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Calcudoku with factorial https://www.calcudoku.org/forum/viewtopic.php?f=16&t=521 
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Author:  kozibrada [ Fri Dec 27, 2013 10:47 am ] 
Post subject:  Calcudoku with factorial 
In the beginning, I’m sorry for my bad English. I tried to create a new type of the Calcudoku puzzle: 5×5 "multiop" with "!". This one should contain all of operations, which we know here (except negative numbers, though it isn’t operation), + factorial. Operations "+", "–", "×", ":", "^", "" and "mod" work as usually; both "factorial" cages show result of multiplicated cells (no sum). For example: n! / 10 in 3cells cage (in 5×5) >>> possible results: only 12 (120/10 = (2 × 3 × 4 × 5)/10; 72 is impossible); thus combinations 1 × 3 × 4 and 2 × 2 × 3. Note: Variables "a" and "b" can be different or identical; a, b ε N, of course. Good luck for solving… 
Author:  clm [ Fri Dec 27, 2013 11:14 pm ] 
Post subject:  Re: Calcudoku with factorial 
kozibrada wrote: ... For example: n! / 10 in 3cells cage >>> possible results: only 12 (120/10 = (2 × 3 × 4 × 5)/10; 72 is impossible); thus combinations 1 × 3 × 4 and 2 × 2 × 3. Note: Variables "a" and "b" can be different or identical; a, b ε N, of course. ... Good luck for solving… Hi, kozibrada, the idea is very interesting since all new operations enrich the puzzles and improve the variety. I have solved the puzzle and I think I can confirm that the solution is unique. With respect to the notation and to avoid misundertandings I suggest to use always n! / N, where N is the appropriate divisor, 10 in your example, etc.. In this way it would not be necessary to use a!, b!, c!, etc., since n could represent any number in the valid range for that specific calcudoku. Happy New Year.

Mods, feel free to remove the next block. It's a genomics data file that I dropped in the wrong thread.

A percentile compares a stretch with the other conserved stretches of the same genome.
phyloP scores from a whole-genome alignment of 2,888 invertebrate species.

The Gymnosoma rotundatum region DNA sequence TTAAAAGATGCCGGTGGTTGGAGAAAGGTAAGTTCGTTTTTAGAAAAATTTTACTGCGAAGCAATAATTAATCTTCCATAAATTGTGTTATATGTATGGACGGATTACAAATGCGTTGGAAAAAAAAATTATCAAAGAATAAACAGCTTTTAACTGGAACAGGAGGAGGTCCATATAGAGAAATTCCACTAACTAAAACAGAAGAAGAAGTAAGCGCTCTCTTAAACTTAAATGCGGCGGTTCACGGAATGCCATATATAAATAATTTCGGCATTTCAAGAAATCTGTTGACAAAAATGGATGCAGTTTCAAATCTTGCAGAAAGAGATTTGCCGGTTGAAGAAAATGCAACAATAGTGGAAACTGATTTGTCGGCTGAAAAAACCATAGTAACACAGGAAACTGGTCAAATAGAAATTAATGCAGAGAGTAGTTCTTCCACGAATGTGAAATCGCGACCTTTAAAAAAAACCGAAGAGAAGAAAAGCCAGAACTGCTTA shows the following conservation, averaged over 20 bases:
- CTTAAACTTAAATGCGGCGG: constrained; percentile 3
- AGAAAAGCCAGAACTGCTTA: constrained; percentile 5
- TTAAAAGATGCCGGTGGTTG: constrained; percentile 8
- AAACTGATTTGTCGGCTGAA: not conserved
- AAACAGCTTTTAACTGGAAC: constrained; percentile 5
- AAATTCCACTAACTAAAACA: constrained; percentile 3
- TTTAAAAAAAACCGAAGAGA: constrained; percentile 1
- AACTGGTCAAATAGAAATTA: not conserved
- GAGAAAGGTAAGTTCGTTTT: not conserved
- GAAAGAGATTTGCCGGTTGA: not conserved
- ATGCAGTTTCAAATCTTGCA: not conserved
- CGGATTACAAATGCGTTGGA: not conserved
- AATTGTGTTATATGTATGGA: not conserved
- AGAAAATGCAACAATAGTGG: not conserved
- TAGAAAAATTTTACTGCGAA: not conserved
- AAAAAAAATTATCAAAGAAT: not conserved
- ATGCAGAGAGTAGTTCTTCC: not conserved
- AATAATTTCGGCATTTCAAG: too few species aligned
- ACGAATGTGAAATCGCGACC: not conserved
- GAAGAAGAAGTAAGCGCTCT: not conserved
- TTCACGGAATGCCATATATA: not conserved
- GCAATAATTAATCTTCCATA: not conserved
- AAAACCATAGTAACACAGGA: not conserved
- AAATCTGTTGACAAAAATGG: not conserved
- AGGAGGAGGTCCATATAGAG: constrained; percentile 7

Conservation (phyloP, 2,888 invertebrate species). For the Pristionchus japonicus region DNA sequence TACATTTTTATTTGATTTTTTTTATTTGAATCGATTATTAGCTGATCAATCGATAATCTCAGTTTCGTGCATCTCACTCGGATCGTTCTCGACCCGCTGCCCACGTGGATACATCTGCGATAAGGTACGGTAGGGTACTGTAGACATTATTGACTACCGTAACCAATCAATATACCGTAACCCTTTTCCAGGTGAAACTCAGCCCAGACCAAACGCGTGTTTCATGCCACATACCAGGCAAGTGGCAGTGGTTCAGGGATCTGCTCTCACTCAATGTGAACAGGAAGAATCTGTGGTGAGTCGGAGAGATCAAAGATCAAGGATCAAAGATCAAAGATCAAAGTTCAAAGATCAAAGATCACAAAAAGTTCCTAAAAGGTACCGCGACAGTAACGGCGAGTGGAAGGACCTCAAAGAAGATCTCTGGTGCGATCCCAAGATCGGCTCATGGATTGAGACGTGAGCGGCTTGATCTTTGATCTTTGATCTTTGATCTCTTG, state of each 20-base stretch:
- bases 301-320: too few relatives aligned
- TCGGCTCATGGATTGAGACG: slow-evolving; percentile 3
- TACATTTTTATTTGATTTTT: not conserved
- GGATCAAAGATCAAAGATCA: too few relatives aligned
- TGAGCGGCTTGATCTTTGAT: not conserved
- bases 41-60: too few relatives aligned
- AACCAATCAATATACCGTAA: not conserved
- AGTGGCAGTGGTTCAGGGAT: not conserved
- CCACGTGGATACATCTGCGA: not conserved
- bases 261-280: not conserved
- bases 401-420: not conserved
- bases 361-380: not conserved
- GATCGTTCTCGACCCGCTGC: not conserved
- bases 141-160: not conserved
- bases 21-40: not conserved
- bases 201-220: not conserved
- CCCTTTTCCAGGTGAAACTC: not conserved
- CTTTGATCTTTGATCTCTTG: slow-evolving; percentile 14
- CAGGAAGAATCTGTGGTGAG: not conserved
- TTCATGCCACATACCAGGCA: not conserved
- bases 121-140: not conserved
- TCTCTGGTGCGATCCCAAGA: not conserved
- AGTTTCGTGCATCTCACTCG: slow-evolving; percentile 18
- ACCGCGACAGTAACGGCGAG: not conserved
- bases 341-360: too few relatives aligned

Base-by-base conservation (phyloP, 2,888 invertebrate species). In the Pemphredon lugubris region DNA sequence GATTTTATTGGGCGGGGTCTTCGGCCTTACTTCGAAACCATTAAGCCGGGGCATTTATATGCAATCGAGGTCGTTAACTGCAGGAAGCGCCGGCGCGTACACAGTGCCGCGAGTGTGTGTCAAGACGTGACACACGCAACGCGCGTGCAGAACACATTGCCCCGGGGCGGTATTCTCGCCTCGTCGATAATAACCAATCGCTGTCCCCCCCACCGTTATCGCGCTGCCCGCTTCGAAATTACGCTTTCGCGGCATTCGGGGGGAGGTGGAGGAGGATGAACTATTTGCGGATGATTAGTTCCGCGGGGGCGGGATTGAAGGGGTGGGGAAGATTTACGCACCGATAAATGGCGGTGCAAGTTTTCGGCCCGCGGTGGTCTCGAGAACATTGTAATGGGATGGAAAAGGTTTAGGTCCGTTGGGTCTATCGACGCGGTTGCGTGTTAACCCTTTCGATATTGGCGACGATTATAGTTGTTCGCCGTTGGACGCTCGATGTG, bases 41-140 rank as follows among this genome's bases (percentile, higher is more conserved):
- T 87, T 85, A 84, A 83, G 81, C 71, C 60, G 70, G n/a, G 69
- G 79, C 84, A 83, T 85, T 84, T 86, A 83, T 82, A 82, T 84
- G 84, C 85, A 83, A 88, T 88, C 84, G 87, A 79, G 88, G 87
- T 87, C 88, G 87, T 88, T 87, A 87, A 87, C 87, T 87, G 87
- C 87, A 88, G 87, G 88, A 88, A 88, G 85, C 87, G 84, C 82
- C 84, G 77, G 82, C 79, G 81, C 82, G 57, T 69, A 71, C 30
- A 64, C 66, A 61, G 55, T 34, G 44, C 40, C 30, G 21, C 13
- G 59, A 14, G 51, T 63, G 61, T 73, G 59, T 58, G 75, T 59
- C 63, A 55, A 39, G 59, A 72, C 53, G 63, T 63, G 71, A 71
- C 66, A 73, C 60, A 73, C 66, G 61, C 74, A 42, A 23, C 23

Author:  kozibrada [ Sat Dec 28, 2013 12:45 am ] 
Post subject:  Re: Calcudoku with factorial 
clm wrote: […] With respect to the notation and to avoid misundertandings I suggest to use always n! / N, where N is the appropriate divisor, 10 in your example, etc.. In this way it would not be necessary to use a!, b!, c!, etc., since n could represent any number in the valid range for that specific calcudoku. […] Hi, clm, thanks for reaction. I agree, “n!” is better, especially for survey in larger puzzles. I chose two variables just because of the first (probably) puzzle of this type – for fact that “a” and “b” don’t have to be equal… 
Author:  nicow [ Fri Jan 03, 2014 2:39 pm ] 
Post subject:  Re: Calcudoku with factorial 
I understand that a!/4 means that de product of the cells must be in a range specified by a!/4 with a being an element of N. This product can be 6 or 30. b!/6 can only be 20. Is that right? Then only 1 solution is left, indeed. 
Author:  kozibrada [ Sat Jan 04, 2014 11:29 pm ] 
Post subject:  Re: Calcudoku with factorial 
nicow wrote: I understand that a!/4 means that de product of the cells must be in a range specified by a!/4 with a being an element of N. This product can be 6 or 30. b!/6 can only be 20. Is that right? Then only 1 solution is left, indeed. Hi, nicow. And what about 4 (= 4! / 6) – with combinations 1 × 4 × 1 or 2 × 1 × 2? 
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